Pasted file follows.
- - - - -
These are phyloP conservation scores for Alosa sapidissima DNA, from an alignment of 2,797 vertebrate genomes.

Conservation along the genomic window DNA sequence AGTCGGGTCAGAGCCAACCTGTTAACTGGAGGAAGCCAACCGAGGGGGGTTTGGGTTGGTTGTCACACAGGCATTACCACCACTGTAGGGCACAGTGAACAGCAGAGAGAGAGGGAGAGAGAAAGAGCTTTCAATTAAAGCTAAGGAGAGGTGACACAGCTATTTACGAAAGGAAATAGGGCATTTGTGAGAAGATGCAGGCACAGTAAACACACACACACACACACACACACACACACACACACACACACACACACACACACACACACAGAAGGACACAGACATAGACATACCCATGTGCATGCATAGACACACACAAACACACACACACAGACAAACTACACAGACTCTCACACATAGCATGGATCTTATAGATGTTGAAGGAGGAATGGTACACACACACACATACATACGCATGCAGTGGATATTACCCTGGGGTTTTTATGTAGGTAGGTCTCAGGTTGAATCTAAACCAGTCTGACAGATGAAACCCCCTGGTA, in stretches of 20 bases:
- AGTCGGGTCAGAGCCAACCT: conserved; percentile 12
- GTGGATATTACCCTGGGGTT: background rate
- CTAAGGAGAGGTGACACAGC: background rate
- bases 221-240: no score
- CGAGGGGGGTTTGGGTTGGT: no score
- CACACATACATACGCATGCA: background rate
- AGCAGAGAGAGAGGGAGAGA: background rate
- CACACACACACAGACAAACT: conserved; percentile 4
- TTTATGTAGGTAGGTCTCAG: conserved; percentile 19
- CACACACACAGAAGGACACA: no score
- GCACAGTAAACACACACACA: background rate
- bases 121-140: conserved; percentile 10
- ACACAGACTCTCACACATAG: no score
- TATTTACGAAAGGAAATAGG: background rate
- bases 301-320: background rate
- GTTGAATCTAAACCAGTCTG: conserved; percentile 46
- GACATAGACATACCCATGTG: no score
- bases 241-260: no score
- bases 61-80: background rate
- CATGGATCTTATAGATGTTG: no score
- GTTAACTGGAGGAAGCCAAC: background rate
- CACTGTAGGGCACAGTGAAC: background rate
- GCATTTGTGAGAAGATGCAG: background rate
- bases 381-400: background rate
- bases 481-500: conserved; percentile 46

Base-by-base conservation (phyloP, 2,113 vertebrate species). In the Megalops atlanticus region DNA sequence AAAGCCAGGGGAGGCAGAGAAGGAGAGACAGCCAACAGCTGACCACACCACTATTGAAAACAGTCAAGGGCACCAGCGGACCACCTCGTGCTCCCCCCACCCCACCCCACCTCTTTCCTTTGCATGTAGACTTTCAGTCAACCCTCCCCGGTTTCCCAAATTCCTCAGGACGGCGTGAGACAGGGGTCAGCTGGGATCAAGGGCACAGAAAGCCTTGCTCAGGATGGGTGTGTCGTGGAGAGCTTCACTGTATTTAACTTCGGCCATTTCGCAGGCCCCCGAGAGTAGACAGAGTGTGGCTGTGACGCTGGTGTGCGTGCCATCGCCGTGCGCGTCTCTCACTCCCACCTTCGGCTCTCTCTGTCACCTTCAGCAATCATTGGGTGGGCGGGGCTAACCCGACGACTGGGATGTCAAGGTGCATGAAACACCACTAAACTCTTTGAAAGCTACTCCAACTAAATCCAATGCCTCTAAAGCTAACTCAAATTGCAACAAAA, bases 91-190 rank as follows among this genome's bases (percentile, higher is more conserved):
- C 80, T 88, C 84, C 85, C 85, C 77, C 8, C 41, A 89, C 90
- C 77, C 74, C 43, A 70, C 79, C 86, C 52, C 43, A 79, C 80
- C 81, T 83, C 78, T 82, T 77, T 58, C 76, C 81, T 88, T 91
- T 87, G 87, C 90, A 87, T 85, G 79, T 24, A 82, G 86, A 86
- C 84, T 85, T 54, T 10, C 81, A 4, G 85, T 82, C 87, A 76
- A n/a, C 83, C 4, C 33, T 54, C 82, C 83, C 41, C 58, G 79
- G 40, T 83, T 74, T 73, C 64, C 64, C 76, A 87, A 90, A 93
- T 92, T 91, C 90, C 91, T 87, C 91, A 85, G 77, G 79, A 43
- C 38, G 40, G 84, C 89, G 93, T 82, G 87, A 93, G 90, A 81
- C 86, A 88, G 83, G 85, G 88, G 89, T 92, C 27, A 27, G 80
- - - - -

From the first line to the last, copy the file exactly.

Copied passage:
These are phyloP conservation scores for Alosa sapidissima DNA, from an alignment of 2,797 vertebrate genomes.

Conservation along the genomic window DNA sequence AGTCGGGTCAGAGCCAACCTGTTAACTGGAGGAAGCCAACCGAGGGGGGTTTGGGTTGGTTGTCACACAGGCATTACCACCACTGTAGGGCACAGTGAACAGCAGAGAGAGAGGGAGAGAGAAAGAGCTTTCAATTAAAGCTAAGGAGAGGTGACACAGCTATTTACGAAAGGAAATAGGGCATTTGTGAGAAGATGCAGGCACAGTAAACACACACACACACACACACACACACACACACACACACACACACACACACACACACACACAGAAGGACACAGACATAGACATACCCATGTGCATGCATAGACACACACAAACACACACACACAGACAAACTACACAGACTCTCACACATAGCATGGATCTTATAGATGTTGAAGGAGGAATGGTACACACACACACATACATACGCATGCAGTGGATATTACCCTGGGGTTTTTATGTAGGTAGGTCTCAGGTTGAATCTAAACCAGTCTGACAGATGAAACCCCCTGGTA, in stretches of 20 bases:
- AGTCGGGTCAGAGCCAACCT: conserved; percentile 12
- GTGGATATTACCCTGGGGTT: background rate
- CTAAGGAGAGGTGACACAGC: background rate
- bases 221-240: no score
- CGAGGGGGGTTTGGGTTGGT: no score
- CACACATACATACGCATGCA: background rate
- AGCAGAGAGAGAGGGAGAGA: background rate
- CACACACACACAGACAAACT: conserved; percentile 4
- TTTATGTAGGTAGGTCTCAG: conserved; percentile 19
- CACACACACAGAAGGACACA: no score
- GCACAGTAAACACACACACA: background rate
- bases 121-140: conserved; percentile 10
- ACACAGACTCTCACACATAG: no score
- TATTTACGAAAGGAAATAGG: background rate
- bases 301-320: background rate
- GTTGAATCTAAACCAGTCTG: conserved; percentile 46
- GACATAGACATACCCATGTG: no score
- bases 241-260: no score
- bases 61-80: background rate
- CATGGATCTTATAGATGTTG: no score
- GTTAACTGGAGGAAGCCAAC: background rate
- CACTGTAGGGCACAGTGAAC: background rate
- GCATTTGTGAGAAGATGCAG: background rate
- bases 381-400: background rate
- bases 481-500: conserved; percentile 46

Base-by-base conservation (phyloP, 2,113 vertebrate species). In the Megalops atlanticus region DNA sequence AAAGCCAGGGGAGGCAGAGAAGGAGAGACAGCCAACAGCTGACCACACCACTATTGAAAACAGTCAAGGGCACCAGCGGACCACCTCGTGCTCCCCCCACCCCACCCCACCTCTTTCCTTTGCATGTAGACTTTCAGTCAACCCTCCCCGGTTTCCCAAATTCCTCAGGACGGCGTGAGACAGGGGTCAGCTGGGATCAAGGGCACAGAAAGCCTTGCTCAGGATGGGTGTGTCGTGGAGAGCTTCACTGTATTTAACTTCGGCCATTTCGCAGGCCCCCGAGAGTAGACAGAGTGTGGCTGTGACGCTGGTGTGCGTGCCATCGCCGTGCGCGTCTCTCACTCCCACCTTCGGCTCTCTCTGTCACCTTCAGCAATCATTGGGTGGGCGGGGCTAACCCGACGACTGGGATGTCAAGGTGCATGAAACACCACTAAACTCTTTGAAAGCTACTCCAACTAAATCCAATGCCTCTAAAGCTAACTCAAATTGCAACAAAA, bases 91-190 rank as follows among this genome's bases (percentile, higher is more conserved):
- C 80, T 88, C 84, C 85, C 85, C 77, C 8, C 41, A 89, C 90
- C 77, C 74, C 43, A 70, C 79, C 86, C 52, C 43, A 79, C 80
- C 81, T 83, C 78, T 82, T 77, T 58, C 76, C 81, T 88, T 91
- T 87, G 87, C 90, A 87, T 85, G 79, T 24, A 82, G 86, A 86
- C 84, T 85, T 54, T 10, C 81, A 4, G 85, T 82, C 87, A 76
- A n/a, C 83, C 4, C 33, T 54, C 82, C 83, C 41, C 58, G 79
- G 40, T 83, T 74, T 73, C 64, C 64, C 76, A 87, A 90, A 93
- T 92, T 91, C 90, C 91, T 87, C 91, A 85, G 77, G 79, A 43
- C 38, G 40, G 84, C 89, G 93, T 82, G 87, A 93, G 90, A 81
- C 86, A 88, G 83, G 85, G 88, G 89, T 92, C 27, A 27, G 80